In a clear display of the universally deprecated phenomenon of “judicial activism”, the Supreme Court of Appeal (SCA) recently handed down a judgment in which it effectively banned what has been dubbed as ‘the gratuitous display of the old apartheid flag’.

To someone without any practical legal training or academic background, the decision of the SCA in this matter can be seen as a progressive step towards the building of a ’non-racial society’ and by extension, the ’nation building project’.

However, as Professor Motala argued in his article, it is the task of jurists, and by extension legal commentators, to look not only to the result of a court decision, but more importantly to the quality and depth of reasoning, even if they disagree with the result. 

The case concerned an appeal from the Gauteng Division of the High Court, Johannesburg, sitting as an Equality Court, which had found that the display of the old flag at the Black Monday protests organised by Afriforum constituted hate speech, unfair discrimination and harassment, within the meaning of the Equality Act.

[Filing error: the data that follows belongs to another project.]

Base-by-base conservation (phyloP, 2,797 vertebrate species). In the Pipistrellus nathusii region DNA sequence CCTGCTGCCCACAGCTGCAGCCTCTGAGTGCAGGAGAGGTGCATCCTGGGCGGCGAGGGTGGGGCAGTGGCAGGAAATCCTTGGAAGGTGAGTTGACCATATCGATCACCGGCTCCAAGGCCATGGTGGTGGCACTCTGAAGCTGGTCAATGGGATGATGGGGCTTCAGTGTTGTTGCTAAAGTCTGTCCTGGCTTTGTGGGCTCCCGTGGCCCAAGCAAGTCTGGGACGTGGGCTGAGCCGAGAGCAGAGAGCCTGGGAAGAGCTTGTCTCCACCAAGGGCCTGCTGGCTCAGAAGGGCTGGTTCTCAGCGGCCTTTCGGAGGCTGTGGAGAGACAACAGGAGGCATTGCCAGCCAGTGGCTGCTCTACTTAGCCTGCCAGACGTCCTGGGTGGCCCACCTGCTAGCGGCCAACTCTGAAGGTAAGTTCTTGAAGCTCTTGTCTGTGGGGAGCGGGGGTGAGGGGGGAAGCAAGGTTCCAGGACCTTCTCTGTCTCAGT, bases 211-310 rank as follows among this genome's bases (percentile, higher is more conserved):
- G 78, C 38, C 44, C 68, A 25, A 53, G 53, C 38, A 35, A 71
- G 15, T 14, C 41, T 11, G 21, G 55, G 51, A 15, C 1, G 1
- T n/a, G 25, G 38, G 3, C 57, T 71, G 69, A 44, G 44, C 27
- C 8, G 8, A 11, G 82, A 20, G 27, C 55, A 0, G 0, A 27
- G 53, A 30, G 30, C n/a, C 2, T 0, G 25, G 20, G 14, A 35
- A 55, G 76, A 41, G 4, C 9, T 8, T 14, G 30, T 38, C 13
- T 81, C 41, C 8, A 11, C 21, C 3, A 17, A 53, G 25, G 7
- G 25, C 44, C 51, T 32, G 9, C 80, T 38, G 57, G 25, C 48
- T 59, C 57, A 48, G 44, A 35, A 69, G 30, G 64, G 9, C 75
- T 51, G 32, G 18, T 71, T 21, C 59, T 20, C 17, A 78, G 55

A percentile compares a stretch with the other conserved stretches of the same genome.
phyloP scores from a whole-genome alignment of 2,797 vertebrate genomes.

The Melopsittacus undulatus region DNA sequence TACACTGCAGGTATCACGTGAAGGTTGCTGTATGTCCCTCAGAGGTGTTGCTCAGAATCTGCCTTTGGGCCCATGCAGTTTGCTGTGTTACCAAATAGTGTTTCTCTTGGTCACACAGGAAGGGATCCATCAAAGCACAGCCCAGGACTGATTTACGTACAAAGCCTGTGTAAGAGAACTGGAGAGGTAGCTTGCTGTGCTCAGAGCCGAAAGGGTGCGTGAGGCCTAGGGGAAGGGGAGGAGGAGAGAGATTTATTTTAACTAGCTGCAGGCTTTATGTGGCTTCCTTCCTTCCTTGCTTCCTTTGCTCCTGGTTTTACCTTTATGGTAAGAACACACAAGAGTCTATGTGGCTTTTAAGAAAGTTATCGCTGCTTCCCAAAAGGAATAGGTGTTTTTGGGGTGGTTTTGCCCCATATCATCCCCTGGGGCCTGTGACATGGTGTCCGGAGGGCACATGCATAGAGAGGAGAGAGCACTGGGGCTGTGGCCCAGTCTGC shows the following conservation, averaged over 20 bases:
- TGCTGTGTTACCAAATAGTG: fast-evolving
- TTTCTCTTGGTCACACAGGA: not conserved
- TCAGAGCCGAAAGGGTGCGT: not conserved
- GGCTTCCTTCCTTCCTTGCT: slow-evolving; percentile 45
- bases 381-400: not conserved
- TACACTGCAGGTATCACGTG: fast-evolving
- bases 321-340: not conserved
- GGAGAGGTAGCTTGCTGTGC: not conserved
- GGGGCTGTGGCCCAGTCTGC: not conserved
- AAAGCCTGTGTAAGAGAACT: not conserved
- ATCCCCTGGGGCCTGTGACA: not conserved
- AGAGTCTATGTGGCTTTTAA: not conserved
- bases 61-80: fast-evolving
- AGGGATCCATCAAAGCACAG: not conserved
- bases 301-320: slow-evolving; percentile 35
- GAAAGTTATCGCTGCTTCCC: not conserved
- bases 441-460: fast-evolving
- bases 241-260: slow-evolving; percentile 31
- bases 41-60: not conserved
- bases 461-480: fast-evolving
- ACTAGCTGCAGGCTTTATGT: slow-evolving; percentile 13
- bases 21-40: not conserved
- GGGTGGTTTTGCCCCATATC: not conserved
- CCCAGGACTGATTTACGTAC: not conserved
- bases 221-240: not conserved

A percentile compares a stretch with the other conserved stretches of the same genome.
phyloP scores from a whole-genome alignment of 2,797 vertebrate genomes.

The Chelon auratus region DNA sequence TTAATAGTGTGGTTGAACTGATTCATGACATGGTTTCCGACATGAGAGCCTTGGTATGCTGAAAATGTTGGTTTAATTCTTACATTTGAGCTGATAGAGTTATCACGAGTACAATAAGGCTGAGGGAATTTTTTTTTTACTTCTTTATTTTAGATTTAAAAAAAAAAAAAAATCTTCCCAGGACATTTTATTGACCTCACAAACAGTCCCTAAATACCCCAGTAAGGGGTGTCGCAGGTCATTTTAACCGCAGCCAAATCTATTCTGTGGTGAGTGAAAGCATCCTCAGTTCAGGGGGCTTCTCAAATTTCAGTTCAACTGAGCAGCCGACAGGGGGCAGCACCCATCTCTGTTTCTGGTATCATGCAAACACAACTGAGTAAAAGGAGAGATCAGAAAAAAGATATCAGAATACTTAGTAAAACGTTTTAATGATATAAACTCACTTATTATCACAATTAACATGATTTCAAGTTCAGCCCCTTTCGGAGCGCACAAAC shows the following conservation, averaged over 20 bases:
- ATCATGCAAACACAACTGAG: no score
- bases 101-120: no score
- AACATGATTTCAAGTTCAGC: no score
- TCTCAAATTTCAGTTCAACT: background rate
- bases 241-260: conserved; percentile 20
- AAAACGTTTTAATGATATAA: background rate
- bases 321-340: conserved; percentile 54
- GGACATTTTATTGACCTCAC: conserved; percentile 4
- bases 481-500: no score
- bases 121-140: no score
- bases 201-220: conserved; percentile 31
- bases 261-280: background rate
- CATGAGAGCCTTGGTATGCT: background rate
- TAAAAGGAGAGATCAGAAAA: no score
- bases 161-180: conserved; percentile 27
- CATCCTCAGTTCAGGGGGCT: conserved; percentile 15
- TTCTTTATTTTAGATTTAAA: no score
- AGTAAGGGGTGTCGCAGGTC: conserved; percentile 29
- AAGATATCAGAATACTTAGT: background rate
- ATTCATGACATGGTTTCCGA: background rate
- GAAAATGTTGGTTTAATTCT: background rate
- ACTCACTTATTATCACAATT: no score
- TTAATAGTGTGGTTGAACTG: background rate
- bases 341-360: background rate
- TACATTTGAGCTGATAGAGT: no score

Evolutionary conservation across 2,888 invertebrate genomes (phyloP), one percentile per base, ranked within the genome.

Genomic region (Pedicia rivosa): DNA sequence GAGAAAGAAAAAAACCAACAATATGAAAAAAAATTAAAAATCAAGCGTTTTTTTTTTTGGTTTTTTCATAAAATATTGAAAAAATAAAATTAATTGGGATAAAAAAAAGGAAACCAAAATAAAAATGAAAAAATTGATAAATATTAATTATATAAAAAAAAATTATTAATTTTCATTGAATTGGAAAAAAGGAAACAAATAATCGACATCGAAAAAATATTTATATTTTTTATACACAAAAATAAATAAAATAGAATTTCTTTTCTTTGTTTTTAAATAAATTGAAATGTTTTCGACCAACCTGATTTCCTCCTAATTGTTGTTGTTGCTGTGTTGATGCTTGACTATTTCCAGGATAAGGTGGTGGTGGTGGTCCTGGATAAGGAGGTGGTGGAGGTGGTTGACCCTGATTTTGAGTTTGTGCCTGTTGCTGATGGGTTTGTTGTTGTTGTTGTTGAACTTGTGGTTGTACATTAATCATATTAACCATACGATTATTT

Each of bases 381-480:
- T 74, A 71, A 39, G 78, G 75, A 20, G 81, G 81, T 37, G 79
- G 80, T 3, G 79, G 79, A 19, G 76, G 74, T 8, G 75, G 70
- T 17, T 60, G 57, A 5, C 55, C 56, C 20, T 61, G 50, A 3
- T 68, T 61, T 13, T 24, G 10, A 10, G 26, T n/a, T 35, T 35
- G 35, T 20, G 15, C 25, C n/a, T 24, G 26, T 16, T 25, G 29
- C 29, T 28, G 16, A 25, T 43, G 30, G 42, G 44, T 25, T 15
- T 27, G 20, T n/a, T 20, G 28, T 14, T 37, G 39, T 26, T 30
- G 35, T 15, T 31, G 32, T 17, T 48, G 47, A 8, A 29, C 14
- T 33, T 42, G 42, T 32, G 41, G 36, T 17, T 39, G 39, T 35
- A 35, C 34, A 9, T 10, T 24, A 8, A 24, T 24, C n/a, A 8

Mr Sello Hatang of the Nelson Mandela Foundation testified before the SCA that the displays of the old flag, while he was giving tourists a guided tour of Robben Island, brought painful memories of his childhood to mind. He further testified that the old flag represents “nothing other than the inhumane system of racial segregation and subjugation that governed South Africa before 27 April 1994”, and that the gratuitous display of the old flag, more than a generation after the abolition of apartheid, reminded him that some South Africans still see him and black people as ”other” and would deny them the opportunity to be human. 

In arriving at its decision, the SCA seemed to accept this testimony without any difficulty — holding that: “The message conveyed by gratuitous public displays of the old flag is plainly one based on race – apartheid and white supremacy”. According to the Court, the old flag, “is an awful reminder of the anguish suffered by millions of people under apartheid South Africa before the advent of democracy in 1994” … and it “causes offence and emotional distress”, and “symbolises, clearly and painfully, the policy and manifestation of apartheid”.